Notes on a Suicide

On the 18th of May, 2017 Chris Cornell hanged himself in his hotel room and on the 21st of July, his good friend, and fellow stellar vocalist, Chester Bennington did the same on what would have been Chris’s 53rd birthday. Fuck.

The thing about suicide is that it often defies logic and evades explanation. Its victims are as varied as the bright, brilliant colours of a coral reef, dazzling in their diversity. Those whose lives suicide snuffs out prematurely often appear to have little in common. A heroin addict in Seattle and a single mother in Oslo. A bullied teenager in Toronto and a proud grandfather of six in Berlin. Suicide is indiscriminate in its selection and terrorisation of its victims. And make no mistake, they are victims.

I was moved to write this, as I saw so many heinously insensitive remarks made about both of these remarkably talented men who recently lost their lives. I’ll sum it up for you to save you the distress of seeking out these comments yourself. Mostly I read reactions about how these men were both selfish to hang themselves and that, because they seemed to embody what we as a society define as success, they were lucky and had no reason to end their lives. I call bullshit. On all of it.

Suicide gives no fucks about your bank balance. Nor does it fucking care about your children. The thoughts that take control of your mind, like an invisible and highly destructive parasite, can’t see past the reflection in the mirror. You are you, but not quite you. You can’t reason with suicide because you don’t know it’s there until it’s worn you down, over months and years, to an unrecogniseable stain and the only way out of that hell is to be dead.

Suicide is not a solution. It is not a choice, it is the absence of choice and the acceptance of all that you know, which is that you should not be breathing. You have no value, no place and every day is a hellish dance around the many obstacles standing in your way to oblivion. You do not see a way out because you aren’t looking for one.

To the people who think that those who are suicidal don’t think about their friends and families I tell you now, you are wrong. It is those obsessive thoughts about how you are somehow doing them a disservice by living and that the space you take up could be better used, or wasted because you don’t deserve it. You cease being flesh and bone and blood and become other. Once you have made that transition the thoughts come more frequently and are easier to accept, and digest. They become your nutrition. You think no one will mourn you because you are not you. You are not anyone. You are not.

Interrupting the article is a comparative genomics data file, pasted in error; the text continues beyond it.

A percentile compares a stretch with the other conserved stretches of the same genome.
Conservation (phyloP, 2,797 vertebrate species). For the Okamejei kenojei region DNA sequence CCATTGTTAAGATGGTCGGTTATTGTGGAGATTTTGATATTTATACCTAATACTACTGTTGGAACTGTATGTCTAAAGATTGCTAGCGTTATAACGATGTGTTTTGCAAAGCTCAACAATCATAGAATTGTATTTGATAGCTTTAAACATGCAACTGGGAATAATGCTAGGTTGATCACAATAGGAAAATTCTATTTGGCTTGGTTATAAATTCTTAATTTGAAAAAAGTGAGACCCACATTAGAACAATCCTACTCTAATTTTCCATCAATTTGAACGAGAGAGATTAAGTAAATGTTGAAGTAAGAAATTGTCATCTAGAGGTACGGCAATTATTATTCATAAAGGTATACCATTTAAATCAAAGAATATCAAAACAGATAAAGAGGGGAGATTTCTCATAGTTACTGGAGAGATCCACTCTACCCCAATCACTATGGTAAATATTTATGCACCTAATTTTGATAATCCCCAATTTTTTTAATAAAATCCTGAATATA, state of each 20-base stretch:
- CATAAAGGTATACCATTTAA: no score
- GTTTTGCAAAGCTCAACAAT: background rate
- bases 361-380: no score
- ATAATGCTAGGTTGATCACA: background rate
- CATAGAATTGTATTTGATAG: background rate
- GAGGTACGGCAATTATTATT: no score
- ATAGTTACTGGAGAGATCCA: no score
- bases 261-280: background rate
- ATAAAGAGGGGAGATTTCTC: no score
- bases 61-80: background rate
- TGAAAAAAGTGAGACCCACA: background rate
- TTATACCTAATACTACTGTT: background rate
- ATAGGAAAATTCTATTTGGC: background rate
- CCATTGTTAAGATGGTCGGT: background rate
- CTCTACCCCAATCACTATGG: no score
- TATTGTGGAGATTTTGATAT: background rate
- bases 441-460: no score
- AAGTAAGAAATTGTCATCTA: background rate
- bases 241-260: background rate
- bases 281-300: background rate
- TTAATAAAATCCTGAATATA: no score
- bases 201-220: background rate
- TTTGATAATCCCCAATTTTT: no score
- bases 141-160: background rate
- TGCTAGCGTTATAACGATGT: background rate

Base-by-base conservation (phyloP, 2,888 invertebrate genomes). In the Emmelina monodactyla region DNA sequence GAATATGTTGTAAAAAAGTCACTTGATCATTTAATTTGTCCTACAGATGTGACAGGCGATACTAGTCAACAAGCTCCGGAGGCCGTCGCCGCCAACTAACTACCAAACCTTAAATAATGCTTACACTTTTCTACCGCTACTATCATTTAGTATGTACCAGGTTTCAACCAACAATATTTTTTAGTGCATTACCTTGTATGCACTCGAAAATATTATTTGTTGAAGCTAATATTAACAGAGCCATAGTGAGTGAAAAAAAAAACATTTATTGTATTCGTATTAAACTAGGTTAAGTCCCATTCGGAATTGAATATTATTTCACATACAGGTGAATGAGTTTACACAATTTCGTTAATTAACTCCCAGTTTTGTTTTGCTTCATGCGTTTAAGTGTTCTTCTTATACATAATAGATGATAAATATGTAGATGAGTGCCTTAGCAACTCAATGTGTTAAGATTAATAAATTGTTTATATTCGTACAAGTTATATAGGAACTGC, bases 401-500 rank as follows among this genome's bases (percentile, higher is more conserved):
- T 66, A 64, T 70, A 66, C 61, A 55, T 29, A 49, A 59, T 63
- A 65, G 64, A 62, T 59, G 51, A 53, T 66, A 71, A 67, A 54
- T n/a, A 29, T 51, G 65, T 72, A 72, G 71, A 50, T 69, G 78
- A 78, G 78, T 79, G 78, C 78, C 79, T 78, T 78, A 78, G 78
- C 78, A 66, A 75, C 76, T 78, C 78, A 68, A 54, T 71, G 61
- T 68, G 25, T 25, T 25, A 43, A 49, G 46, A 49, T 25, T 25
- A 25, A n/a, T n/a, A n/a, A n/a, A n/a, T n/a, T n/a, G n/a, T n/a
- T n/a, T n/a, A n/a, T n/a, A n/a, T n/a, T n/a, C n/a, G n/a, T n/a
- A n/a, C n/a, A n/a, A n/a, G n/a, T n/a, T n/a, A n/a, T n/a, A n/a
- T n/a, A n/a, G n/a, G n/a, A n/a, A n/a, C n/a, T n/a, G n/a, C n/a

Mental illness can break you and make you a prisoner in your body. Over time it can replace your mind with a poison-soaked sponge and fill your veins with tar. It can animate your limbs, breathe and do a damn fine job at imitating you so you still look very much alive, but you are being inhabited. You have become a host.

There is no “weak” and “strong” these are not words that should exist when describing anything other than lawn furniture. Certainly not people. People who may be walking past you right now or sat next to you on a crowded train. People who share your space at work, in class, in your bed, on this planet. Everyone is unique and we’re all doing our best to adapt to the lives we have and to navigate all the clutter, mess and chaos.

Suicide is a cunt, but its victims deserve our compassion. People who survive cancer are brave and those who live through unimaginable car crashes are heroes. Just like people who die from cancer are brave and people who perish in unimaginable car crashes are heroes. So why are the people who don’t survive mental illness selfish and those live through it, and with it, crazy or pathetic?

Every death is tragic. Every loss is worthy of mourning and reflection. I want to honour not just these two high-profile men, but the 6,000+ people (4,500 men) whose lives are claimed by suicide in the UK each year. Suicide is the number ONE killer of men under the age of 45 in the UK. Let that sink in.

This judgement culture isn’t helping anyone. Social media has allowed us to connect with each other in ways we never could have imagined just 30 years ago. But why, when we are connecting, is it often so cruel? My thoughts are with all the families and friends who have lost someone to suicide, but my thoughts are also very much with the victims, who deserve this consideration.

Here is a list of suicide prevention helplines should anyone need them. And because this blog was heavy af, here’s a GIF of sassy Obama on a pizza. You’re welcome.

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